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Journal of Women and Minorities in Science and Engineering
SJR: 0.504 SNIP: 0.671 CiteScore™: 1.65

ISSN 印刷: 1072-8325
ISSN オンライン: 1940-431X

Journal of Women and Minorities in Science and Engineering

DOI: 10.1615/JWomenMinorScienEng.v4.i2-3.70
pages 183-194

ASSUMPTIONS, CAUTIONS, AND SOLUTIONS IN THE USE OF OMITTED TEST DATA TO EVALUATE THE ACHIEVEMENT OF UNDERREPRESENTED GROUPS IN SCIENCE−IMPLICATIONS FOR LONG-TERM EVALUATION

William J. Boone
Miami University, Oxford, OH

要約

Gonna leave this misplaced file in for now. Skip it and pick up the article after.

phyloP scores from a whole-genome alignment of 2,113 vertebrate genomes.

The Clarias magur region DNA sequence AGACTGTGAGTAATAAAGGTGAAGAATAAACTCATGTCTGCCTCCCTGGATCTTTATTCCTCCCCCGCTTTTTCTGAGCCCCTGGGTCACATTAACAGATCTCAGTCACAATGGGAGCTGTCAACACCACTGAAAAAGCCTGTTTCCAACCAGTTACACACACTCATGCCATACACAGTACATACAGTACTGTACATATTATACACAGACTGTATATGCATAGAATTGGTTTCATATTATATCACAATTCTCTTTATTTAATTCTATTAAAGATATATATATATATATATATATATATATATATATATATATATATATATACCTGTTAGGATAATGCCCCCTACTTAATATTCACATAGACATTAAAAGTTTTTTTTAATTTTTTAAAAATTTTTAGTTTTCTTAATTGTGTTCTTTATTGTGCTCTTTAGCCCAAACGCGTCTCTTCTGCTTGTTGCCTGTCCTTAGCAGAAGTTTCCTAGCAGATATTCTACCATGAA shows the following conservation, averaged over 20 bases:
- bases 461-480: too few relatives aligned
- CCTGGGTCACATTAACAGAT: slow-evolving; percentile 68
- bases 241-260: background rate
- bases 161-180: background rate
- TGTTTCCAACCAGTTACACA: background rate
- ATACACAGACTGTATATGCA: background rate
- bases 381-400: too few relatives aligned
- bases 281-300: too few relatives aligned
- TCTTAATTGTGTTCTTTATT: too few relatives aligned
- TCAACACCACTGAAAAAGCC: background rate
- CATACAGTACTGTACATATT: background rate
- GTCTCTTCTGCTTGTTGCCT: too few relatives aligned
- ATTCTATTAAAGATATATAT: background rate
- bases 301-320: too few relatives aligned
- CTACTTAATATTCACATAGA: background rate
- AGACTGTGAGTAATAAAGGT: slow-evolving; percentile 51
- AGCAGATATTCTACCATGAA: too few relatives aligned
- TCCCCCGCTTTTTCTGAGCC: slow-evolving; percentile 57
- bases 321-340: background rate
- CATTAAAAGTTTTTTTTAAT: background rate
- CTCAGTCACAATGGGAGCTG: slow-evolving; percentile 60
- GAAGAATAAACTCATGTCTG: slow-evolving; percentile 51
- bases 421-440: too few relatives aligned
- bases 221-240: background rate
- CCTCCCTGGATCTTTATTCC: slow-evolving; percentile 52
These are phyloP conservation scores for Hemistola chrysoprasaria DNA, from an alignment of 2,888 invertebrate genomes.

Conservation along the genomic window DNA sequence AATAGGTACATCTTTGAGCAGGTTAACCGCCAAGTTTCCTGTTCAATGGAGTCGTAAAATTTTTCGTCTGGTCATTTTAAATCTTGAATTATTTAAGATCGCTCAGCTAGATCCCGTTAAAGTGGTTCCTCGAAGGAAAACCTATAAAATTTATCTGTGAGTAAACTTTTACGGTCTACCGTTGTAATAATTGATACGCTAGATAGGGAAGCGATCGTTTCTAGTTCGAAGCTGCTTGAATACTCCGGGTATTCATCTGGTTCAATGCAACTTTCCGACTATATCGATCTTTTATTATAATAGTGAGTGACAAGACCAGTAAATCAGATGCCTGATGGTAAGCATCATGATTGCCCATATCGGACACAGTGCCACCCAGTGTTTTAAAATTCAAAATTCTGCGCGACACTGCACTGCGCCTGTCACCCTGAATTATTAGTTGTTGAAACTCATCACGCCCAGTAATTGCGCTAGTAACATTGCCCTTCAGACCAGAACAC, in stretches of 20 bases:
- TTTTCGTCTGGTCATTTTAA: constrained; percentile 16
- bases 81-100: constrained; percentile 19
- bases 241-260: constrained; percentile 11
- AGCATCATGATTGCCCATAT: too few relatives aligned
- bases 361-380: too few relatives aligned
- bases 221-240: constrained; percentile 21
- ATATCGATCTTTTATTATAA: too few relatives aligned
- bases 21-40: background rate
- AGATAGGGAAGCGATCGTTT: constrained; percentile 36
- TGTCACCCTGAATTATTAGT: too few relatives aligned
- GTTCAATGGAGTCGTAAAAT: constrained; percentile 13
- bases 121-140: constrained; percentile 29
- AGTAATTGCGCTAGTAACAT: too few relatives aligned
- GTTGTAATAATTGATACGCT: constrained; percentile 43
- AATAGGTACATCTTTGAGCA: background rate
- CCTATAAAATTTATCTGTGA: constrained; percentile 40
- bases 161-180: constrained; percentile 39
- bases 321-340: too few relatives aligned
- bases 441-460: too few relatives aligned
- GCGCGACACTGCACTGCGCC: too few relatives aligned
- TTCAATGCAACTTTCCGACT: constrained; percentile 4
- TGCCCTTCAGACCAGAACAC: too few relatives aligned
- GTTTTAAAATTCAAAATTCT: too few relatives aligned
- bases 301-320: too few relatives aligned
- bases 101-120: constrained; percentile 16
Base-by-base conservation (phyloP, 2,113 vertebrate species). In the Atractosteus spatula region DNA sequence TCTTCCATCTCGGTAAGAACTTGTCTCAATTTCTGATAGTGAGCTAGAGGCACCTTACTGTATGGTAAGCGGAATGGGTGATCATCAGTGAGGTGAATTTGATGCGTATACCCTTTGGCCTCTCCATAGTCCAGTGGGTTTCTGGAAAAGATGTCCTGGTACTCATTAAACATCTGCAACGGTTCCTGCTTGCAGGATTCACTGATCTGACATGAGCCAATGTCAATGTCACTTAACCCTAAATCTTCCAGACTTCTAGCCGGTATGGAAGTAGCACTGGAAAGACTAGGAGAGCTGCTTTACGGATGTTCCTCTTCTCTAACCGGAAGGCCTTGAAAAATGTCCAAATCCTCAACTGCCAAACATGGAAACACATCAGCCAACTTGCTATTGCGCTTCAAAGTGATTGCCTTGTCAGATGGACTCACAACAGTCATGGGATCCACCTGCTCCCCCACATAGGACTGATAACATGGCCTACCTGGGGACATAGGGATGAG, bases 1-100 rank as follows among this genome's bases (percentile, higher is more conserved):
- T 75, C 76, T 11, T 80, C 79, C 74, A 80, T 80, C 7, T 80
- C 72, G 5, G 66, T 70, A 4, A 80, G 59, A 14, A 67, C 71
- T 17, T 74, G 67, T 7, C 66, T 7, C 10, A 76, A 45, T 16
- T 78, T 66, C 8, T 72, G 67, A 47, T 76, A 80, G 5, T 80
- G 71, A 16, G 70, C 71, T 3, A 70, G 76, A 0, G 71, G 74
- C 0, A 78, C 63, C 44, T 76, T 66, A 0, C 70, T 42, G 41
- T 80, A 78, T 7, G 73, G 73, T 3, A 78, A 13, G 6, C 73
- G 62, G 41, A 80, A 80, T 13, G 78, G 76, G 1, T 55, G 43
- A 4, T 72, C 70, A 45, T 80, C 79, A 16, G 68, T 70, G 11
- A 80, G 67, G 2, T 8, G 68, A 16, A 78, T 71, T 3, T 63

Often science test results are used to evaluate differences in achievement between males and females. These test scores and subsequent calculations are commonly utilized to guide and monitor reform efforts. Analysis of data collected at the statewide level in Ohio suggests that it can be important to consider the rate of item omission before scores are computed. In nonreform classrooms a great difference in test item omission rates was observed between African Americans and whites as well as males and females. In reform classrooms very little difference in omission rates was observed. This mixture of patterns suggests that evaluation of students must also include a careful investigation of how much of a test was not answered by individuals. If test items omitted are counted as incorrect, the achievement level calculated for students may be underestimated. Also, if items within subscales are not reached by particular groups of test takers, then performance with regard to one specific topic may be underestimated. Although omitted data can influence calculations, a variety of steps can be taken to consider data, and statistical techniques can be utilized that do not count omitted items as incorrect. By monitoring missing data, program evaluation of equity activities can measure achievement and not just an ability to quickly respond to testing instruments.


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